It's a nasty word. It drives editors to distraction, causes agents to go into anaphylactic shock, and writing mentors to slosh red ink around like blood. From the moment we start to write, we hear “NEVER USE WAS!”
However, they rarely say why. And even rarer do they give advice on how to fix it! But the solution to “was-less” prose is actually quite simple. In this post, I'll give some pointers showing how to replace it!
First, though: Why is “was” wrong? Well, because it's passive. It's the quickie way of saying something, and it makes the writing sound lazy. “She was angry” is much less exciting than “Her teeth gritted and her fists bulged in her pockets.”
Despite the taboos, “was” is still a perfectly good word, and in some cases, it belongs. But chances are you use it too much, just like 99.9% of all writers. The good news is that it's surprisingly easy to get rid of!
Here are a few common “was” phrases I've seen. Below each, I've rewritten the sentence to get rid of “was.”
The floor was cold under his bare feet.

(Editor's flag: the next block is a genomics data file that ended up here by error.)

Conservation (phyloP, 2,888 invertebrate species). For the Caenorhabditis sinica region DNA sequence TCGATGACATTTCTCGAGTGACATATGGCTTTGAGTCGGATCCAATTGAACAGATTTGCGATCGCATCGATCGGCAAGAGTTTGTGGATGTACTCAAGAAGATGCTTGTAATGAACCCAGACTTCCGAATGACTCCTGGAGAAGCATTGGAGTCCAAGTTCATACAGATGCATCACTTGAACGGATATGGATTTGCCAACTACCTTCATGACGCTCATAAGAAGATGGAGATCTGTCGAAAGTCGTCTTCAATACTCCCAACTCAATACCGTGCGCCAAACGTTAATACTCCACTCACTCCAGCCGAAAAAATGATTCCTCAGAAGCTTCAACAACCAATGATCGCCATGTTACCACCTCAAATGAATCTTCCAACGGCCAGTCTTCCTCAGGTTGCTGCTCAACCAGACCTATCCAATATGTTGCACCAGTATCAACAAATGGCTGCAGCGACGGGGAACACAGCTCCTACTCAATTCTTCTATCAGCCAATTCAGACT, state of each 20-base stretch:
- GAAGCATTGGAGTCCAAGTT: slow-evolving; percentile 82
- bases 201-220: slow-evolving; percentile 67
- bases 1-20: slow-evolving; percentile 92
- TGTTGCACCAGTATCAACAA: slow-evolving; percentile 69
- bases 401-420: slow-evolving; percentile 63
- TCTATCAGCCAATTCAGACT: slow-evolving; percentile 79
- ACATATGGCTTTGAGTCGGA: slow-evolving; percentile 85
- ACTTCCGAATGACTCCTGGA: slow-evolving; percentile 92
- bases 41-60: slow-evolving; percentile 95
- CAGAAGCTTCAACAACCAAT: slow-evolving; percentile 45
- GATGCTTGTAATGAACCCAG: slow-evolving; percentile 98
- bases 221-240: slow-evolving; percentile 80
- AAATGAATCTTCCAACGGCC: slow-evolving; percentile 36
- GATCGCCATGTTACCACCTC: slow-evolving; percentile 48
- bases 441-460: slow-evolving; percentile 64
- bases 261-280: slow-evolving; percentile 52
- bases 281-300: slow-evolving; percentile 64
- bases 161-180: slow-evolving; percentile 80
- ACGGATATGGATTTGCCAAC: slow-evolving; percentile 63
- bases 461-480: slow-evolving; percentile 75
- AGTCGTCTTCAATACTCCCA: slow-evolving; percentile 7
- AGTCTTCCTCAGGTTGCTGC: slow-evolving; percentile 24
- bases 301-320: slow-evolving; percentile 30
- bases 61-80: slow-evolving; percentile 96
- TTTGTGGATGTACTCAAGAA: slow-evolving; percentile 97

His bare toes curled against the cold floor.
She was too tired to keep her eyes open.
Exhaustion dizzied her and her eyes drooped shut.
The sun was warm on his face.
Rays of sunshine beat down, hot on his face.
The food was spicy.
Heat tingled through his mouth as he ate the food.
Notice how much more powerful and interesting the rewrites are than the original sentence? Grammatically, there's nothing at all wrong with the originals, but by replacing “was” with active verbs, the impact of the writing takes a giant leap for the better. It's a subtle trick, but it guarantees a better piece of writing—and it guarantees editors and agents won't react to your work like it was poison ivy!
It's actually simple to find replacements for “was,” especially on an edit. (I often let the word fall where it may when I'm churning out a scene, and go back and replace them later.) Try it yourself – go through your own writing and find seven or eight “was” sentences, and rewrite them using active verbs and sentence structure. Do it on a regular basis, and pretty soon it'll become second nature!
One warning – don't try to replace “was” in dialogue. Like it or not, we murder grammar when we talk, and if you try to make all dialogue perfect writing, it'll sound stilted.
And don't forget, there are some places that definitely merit a “was.” If you think you've got a place where the word works, go with it! Just like any other rule, this one can be broken successfully.
What are some of the strategies YOU employ to avoid using “was”?